Oscan assumes a pre-eminent position among the group, because of the political power and geographical extent of its' speakers. The Oscan orthography is descended from the Etruscan model, and thus lacks a letter O; in approximately 300 B.C., two letters - Í and Ú - were added to the alphabet, the latter of which was used for the sound /o/. For the voiced consonants /g/ and /d/, the symbols C and R were used, respectively.
As far as the grammar is concerned, Oscan was the most archaic and conservative among Italic languages. It preserved practically all Indo-European diphthongs, most of noun endings were quite close to Indo-European ones. Oscan is believed to be the only Italic tongue who did not know rotacism (s > r between vowels), and the Common Italic structure of declension was kept there with its significant endings -asôm (gen. pl. of â-stems) and -ód (ablative sg. of o-stems). Oscan had a famous Osco-Umbrian p instead of Indo-European kw (which took Oscan closer to Celtic tongues). The verb had a structure similar to that in Latin and other Italic languages: infect and perfect times, passive endings in -r, future imperative. The infinitive in Oscan ended in -um.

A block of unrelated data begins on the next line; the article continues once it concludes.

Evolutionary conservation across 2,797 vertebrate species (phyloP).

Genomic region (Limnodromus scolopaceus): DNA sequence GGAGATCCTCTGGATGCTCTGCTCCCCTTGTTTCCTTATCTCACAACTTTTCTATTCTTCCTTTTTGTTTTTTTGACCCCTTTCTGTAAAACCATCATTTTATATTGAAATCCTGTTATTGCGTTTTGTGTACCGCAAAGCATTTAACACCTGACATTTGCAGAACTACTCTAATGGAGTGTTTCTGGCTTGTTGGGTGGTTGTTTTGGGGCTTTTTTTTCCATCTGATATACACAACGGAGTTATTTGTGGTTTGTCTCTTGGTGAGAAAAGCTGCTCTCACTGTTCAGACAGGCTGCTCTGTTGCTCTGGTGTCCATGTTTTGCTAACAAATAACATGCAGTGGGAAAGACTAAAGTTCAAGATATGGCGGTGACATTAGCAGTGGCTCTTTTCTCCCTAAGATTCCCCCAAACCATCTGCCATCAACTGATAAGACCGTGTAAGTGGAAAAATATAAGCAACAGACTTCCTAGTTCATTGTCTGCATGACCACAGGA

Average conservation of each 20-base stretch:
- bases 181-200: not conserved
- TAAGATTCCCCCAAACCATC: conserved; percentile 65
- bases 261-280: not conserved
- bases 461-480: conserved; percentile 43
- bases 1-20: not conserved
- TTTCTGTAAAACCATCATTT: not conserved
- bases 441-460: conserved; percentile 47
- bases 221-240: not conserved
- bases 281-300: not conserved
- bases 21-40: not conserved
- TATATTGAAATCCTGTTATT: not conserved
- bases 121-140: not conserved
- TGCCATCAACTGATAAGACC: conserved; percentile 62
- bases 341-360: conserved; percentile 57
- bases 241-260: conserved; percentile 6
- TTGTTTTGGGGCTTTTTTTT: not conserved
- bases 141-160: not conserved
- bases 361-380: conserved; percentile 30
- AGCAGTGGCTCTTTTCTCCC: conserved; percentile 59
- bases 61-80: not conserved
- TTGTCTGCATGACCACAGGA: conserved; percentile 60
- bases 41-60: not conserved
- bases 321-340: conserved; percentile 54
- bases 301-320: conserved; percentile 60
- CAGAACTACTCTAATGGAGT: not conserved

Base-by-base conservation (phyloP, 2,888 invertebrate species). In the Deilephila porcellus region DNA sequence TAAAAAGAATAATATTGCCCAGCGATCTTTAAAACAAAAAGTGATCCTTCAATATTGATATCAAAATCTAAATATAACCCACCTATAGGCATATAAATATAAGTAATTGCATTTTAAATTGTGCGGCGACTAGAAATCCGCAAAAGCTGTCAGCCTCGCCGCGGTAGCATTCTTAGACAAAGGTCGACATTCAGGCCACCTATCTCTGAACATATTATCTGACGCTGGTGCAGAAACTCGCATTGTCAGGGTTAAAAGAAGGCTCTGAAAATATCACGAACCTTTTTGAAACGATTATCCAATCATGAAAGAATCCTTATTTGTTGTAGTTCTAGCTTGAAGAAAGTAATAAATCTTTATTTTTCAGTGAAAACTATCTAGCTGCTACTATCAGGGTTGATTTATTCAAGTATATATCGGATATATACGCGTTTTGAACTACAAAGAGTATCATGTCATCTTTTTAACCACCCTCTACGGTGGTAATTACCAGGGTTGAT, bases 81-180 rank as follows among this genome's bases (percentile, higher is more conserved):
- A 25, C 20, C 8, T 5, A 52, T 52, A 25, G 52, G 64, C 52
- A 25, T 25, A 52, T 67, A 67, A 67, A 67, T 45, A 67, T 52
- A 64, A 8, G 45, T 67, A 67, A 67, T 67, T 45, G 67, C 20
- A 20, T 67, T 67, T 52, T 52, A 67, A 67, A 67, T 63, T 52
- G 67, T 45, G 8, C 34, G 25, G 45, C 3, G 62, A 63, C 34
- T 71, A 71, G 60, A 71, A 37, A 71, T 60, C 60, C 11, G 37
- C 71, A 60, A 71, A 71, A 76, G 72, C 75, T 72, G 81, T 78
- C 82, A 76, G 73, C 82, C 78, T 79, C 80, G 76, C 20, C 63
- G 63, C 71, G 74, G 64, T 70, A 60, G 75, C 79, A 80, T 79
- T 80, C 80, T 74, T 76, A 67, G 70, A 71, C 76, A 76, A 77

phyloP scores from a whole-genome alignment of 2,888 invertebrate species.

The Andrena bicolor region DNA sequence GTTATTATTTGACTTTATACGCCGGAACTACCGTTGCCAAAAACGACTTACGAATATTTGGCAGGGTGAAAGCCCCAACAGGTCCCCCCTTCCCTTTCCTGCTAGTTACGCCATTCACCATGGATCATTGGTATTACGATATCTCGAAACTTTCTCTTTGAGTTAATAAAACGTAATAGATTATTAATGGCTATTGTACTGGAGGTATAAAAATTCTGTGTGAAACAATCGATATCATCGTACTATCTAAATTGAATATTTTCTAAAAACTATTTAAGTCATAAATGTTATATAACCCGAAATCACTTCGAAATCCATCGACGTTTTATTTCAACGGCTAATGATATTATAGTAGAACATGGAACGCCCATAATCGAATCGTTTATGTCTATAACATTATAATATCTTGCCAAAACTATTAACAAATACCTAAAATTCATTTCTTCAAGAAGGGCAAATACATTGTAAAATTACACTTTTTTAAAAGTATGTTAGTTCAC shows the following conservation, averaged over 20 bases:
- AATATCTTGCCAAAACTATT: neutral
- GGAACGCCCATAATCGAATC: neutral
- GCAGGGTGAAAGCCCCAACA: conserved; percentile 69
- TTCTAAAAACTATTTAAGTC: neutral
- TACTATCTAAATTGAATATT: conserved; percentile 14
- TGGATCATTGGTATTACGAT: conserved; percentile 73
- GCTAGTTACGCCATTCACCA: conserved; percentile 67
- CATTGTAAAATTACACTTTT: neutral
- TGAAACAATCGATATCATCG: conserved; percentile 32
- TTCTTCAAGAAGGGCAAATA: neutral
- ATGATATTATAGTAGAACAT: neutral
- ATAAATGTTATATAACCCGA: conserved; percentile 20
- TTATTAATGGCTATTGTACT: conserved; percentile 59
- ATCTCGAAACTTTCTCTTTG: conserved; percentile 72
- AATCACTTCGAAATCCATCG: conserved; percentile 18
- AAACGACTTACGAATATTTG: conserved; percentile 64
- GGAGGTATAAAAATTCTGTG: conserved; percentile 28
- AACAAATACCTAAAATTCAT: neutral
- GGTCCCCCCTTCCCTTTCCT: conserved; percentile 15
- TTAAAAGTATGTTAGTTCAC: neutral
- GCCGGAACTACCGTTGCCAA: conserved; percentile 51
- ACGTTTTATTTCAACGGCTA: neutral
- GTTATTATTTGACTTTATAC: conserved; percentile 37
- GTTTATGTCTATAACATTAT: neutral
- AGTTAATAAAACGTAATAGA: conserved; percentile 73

Oscan language was assimilated by Latin since
the 4th century BC, when Rome began to conquer Samnitian lands. But still,
much is known about the language because of some texts found in Italy (Cippus
Abellanus and others). But in fact, there is much unknown as well.